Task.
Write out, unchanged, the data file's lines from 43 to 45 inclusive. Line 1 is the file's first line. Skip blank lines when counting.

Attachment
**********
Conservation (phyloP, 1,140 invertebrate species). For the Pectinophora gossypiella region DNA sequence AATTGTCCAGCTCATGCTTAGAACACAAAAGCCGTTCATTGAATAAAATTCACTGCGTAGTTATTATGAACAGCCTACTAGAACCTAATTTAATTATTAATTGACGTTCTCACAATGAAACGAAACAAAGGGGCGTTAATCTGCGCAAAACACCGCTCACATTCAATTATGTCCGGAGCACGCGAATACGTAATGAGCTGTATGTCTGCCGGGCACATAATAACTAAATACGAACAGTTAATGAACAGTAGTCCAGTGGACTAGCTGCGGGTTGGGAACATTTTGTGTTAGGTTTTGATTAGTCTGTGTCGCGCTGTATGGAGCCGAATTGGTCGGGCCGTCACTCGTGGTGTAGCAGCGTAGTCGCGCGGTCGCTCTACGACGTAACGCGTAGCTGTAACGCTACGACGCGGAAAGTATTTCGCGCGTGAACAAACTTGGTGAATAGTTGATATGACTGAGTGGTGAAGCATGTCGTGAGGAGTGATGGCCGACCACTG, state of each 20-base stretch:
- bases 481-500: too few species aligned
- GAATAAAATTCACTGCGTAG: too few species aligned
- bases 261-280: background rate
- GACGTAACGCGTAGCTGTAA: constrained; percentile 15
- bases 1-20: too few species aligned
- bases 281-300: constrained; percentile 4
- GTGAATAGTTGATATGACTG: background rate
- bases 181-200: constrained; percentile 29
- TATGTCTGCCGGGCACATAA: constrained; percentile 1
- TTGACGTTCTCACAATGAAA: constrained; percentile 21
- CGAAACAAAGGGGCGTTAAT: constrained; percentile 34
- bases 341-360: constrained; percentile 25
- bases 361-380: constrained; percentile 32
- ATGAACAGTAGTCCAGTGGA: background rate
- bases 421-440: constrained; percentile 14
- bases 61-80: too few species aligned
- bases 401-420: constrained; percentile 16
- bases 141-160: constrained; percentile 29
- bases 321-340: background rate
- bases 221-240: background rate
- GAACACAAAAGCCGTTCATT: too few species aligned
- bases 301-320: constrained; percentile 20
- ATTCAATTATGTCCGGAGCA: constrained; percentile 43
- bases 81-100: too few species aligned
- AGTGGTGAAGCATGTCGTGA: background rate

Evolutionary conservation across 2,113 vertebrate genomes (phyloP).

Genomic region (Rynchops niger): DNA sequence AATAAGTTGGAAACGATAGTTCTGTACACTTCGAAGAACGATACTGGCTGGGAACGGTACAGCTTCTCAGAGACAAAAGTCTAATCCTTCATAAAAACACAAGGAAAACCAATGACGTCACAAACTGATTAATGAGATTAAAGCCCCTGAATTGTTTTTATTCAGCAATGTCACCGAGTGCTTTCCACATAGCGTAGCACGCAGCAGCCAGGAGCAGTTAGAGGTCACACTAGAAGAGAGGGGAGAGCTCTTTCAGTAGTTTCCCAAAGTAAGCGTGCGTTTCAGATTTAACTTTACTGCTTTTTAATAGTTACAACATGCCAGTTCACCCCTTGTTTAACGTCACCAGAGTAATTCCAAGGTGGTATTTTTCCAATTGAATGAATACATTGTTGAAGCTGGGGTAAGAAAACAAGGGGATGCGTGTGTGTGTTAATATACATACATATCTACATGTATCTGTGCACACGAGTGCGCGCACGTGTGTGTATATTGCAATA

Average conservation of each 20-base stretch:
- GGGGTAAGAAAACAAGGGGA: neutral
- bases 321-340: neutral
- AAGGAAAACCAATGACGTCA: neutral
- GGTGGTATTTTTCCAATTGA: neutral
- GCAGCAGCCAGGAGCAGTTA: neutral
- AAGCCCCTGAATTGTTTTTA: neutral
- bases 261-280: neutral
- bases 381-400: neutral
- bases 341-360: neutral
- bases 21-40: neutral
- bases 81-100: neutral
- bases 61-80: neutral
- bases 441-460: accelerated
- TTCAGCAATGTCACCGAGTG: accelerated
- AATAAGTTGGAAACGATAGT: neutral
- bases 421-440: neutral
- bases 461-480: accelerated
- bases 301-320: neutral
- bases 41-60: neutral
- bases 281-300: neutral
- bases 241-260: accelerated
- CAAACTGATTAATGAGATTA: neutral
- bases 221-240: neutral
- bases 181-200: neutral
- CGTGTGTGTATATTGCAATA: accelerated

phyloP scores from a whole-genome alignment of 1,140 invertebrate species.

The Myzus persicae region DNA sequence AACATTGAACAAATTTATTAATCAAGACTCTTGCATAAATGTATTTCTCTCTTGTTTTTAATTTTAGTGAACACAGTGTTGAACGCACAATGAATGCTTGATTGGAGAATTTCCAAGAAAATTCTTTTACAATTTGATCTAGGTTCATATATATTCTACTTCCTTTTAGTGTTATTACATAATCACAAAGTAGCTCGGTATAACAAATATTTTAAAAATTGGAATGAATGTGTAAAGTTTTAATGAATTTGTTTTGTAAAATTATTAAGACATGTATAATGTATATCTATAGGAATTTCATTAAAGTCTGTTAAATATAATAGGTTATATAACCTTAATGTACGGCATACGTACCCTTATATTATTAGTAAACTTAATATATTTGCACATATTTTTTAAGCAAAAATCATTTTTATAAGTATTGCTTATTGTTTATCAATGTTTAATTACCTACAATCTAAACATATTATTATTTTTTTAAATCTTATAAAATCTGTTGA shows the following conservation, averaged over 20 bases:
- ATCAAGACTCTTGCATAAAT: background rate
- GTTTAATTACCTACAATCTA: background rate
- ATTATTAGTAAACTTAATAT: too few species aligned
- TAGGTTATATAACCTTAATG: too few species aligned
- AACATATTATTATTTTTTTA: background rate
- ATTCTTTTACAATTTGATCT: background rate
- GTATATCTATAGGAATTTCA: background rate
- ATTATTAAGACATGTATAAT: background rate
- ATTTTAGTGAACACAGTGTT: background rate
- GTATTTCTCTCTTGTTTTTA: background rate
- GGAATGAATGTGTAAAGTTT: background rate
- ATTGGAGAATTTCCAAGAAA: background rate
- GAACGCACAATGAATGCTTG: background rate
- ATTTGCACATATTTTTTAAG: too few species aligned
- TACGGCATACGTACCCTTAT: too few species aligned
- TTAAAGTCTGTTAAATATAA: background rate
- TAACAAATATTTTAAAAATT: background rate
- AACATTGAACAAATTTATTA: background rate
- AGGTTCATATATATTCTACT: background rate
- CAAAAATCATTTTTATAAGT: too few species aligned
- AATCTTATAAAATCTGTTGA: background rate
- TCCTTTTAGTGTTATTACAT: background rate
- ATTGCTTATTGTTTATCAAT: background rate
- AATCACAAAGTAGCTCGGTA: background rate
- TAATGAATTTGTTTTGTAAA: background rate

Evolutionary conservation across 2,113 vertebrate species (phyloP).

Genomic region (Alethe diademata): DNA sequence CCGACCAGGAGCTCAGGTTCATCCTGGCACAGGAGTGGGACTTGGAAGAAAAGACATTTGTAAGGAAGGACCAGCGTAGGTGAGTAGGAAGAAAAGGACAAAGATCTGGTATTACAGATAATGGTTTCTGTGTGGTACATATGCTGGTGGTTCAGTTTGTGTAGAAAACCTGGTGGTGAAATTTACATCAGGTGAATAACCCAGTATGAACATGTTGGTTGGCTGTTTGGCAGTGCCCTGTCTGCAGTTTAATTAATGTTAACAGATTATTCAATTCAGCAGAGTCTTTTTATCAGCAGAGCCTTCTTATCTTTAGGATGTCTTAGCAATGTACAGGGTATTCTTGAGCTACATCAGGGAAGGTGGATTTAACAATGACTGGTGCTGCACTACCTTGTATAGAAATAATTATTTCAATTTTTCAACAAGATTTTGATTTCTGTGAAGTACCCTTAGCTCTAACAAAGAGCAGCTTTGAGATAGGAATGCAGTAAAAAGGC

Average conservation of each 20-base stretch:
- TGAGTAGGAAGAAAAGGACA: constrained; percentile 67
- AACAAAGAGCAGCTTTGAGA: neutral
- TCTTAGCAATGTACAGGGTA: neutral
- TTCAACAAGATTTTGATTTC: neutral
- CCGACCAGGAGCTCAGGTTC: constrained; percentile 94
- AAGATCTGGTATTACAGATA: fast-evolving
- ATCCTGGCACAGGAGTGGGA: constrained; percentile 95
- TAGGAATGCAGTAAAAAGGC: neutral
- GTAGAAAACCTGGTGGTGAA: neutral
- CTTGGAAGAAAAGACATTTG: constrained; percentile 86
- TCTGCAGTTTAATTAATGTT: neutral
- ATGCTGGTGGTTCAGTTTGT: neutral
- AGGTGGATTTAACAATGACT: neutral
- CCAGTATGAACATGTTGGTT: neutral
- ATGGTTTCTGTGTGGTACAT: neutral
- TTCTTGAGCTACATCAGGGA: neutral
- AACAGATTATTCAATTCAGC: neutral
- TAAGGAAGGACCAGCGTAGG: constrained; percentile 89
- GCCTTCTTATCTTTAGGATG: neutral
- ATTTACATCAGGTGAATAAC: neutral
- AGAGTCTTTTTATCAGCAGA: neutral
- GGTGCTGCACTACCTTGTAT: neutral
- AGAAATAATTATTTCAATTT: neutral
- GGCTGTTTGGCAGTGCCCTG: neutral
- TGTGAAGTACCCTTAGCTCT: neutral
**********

- TTCAGCAATGTCACCGAGTG: accelerated
- AATAAGTTGGAAACGATAGT: neutral
- bases 421-440: neutral